Iran hit back on Tuesday morning after an angry warning from President Trump. Mr.that Iranian President Hasan Rouhani would "SUFFER CONSEQUENCES THE LIKES OF WHICH FEW THROUGHOUT HISTORY HAVE EVER SUFFERED BEFORE," if he threatens the United States.
As CBS News correspondent Elizabeth Palmer reports, on Tuesday a spokesman for Iran's Foreign Ministry said there would be "equal countermeasures" if the U.S. pushes ahead with attempts to block Iranian oil exports.
"If America wants to take a serious step in this direction it will definitely be met with a reaction and equal countermeasures from Iran," foreign ministry spokesman Bahram Qassemi said according to Iran's state-run news agency IRNA.
The same news agency quoted Armed Forces Chief of Staff Major General Mohammad Bagheri as saying U.S. threats would draw a "strong, unimaginable and regrettable" response from Iran, according to Reuters.
Tensions have escalated enough since Sunday to draw a warning from the United Nations Security Council, the current leader of which told CBS News on Monday that the exchange of threats is the "opposite" of what is needed to maintain the delicate balance of peace in the region.
Current Council president and Swedish Ambassador to the U.N. Olof Skoog told CBS News' Pamela Falk that, "any escalation, rhetorically or otherwise in that region is something that would be of concern."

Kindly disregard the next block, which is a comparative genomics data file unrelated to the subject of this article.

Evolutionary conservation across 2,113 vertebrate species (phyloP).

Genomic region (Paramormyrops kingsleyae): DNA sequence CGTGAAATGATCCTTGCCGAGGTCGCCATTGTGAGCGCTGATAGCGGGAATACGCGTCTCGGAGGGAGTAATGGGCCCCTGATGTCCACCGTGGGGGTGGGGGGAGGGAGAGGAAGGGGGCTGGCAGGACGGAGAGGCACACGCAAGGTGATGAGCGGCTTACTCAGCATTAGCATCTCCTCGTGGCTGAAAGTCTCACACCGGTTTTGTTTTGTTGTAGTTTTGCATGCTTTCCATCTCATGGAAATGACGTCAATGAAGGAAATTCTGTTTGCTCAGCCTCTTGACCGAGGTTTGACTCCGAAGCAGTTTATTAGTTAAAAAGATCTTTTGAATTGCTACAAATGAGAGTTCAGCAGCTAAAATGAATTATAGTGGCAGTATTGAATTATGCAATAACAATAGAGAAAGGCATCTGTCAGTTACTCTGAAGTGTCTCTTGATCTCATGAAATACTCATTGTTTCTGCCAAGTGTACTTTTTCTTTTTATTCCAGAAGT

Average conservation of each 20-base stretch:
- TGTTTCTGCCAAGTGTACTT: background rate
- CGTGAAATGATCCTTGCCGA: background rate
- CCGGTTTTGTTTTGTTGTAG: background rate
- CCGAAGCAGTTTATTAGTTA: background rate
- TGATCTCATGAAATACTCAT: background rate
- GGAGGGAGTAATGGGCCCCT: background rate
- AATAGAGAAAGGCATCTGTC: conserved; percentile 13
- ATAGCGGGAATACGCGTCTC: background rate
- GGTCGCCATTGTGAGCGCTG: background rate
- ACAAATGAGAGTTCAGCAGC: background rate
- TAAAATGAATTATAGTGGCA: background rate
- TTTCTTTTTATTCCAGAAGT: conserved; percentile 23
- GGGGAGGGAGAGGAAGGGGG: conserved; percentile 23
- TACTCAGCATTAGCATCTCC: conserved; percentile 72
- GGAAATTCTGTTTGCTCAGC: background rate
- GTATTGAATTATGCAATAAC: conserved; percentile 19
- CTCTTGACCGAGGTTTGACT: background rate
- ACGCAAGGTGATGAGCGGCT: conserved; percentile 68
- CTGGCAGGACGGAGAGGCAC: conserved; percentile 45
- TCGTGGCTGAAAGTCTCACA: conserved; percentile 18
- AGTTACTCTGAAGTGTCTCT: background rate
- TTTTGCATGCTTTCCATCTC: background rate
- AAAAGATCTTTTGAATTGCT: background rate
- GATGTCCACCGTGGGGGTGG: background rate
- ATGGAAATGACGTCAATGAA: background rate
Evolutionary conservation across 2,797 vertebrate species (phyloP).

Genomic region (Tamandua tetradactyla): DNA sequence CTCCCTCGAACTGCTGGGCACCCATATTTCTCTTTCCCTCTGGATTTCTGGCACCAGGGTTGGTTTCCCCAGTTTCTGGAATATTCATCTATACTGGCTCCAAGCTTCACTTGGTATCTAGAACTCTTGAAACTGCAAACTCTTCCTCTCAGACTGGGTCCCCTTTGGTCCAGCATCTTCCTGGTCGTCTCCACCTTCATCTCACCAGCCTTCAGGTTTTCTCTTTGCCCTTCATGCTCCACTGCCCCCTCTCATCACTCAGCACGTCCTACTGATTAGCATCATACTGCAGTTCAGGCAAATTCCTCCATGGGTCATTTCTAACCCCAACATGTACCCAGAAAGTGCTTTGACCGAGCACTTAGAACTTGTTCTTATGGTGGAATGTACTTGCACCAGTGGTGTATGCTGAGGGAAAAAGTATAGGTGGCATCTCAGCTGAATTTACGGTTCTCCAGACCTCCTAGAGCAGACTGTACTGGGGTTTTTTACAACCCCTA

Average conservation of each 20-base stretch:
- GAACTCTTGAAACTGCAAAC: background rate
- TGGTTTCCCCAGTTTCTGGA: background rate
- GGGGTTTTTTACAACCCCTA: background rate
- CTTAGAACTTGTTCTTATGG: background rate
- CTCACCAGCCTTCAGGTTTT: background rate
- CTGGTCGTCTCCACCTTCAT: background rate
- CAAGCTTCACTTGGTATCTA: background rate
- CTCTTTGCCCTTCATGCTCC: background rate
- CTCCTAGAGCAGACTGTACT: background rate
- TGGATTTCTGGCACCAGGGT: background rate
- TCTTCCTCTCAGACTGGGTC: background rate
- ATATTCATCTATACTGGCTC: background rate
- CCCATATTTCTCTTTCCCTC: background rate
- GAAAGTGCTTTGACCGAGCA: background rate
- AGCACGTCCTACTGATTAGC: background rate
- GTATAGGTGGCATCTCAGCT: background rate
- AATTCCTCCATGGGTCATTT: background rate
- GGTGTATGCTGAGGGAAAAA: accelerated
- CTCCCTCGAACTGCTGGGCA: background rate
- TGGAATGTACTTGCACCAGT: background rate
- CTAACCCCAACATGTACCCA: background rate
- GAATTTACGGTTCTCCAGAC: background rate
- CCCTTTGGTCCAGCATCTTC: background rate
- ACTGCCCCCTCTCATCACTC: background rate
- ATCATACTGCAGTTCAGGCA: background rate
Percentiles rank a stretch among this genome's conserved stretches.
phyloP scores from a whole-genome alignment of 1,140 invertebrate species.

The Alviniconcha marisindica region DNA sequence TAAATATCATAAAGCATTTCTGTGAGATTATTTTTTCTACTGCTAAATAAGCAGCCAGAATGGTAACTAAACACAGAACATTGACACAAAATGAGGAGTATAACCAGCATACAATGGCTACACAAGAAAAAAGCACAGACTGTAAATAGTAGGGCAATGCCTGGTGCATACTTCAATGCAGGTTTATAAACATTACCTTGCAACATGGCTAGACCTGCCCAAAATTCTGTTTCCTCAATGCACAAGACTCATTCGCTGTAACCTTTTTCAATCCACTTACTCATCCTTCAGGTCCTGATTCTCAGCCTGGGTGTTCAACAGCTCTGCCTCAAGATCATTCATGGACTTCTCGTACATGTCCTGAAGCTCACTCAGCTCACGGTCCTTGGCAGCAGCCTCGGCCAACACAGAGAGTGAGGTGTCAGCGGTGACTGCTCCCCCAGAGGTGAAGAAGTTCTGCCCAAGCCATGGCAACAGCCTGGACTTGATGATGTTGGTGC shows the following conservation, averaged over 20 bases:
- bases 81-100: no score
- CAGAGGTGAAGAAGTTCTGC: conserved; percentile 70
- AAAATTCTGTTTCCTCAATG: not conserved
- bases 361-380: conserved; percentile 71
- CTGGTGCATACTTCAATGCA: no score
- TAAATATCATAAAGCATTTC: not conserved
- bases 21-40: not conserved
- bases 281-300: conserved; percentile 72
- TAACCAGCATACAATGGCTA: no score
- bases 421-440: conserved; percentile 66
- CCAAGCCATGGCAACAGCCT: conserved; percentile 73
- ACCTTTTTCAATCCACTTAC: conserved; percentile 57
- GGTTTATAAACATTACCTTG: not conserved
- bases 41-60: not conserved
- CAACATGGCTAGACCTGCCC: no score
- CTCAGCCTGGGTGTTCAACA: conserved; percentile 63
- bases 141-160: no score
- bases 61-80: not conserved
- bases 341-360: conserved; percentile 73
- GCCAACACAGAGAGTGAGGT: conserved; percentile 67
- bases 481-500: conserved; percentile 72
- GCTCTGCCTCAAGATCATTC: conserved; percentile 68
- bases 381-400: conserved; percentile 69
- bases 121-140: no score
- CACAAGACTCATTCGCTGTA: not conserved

"The region needs the complete opposite, which is de-escalation and confidence building," Skoog said.
The U.S. is pushing many countries hard to stop buying Iranian oil before U.S. sanctions are put back in place as part of the Trump administration's rejection of the Iran nuclear deal struck by President Barack Obama. The sanctions will make any foreign institutions that continue to do business with Iran subject to huge fines and possible blockage from the U.S. financial system.
Many U.S. allies in Asia, the Middle East and elsewhere have been trying to negotiate exemptions to the looming rules, but as of last week, they didn't appear to be getting far.
"One council member has moved away from the deal," Skoog said of the Trump administration's withdrawal from the 2015 agreement, "so of course that makes it difficult for the Council to express itself, but the great majority of Council members and certainly members of the United Nations are fullythat was struck."
On Monday, Iranian Foreign Minister Mohammad Javad Zarif issued the first regime response to Mr. Trump's Twitter warning, saying in his own tweet: "COLOR US UNIMPRESSED: The world heard even harsher bluster a few months ago. And Iranians have heard them - albeit more civilized ones - for 40 yrs. We've been around for millennia & seen fall of empires, incl our own, which lasted more than the life of some countries. BE CAUTIOUS!"
Asked on Monday whether he had concerns about provoking Iran, Mr. Trump said, "None at all."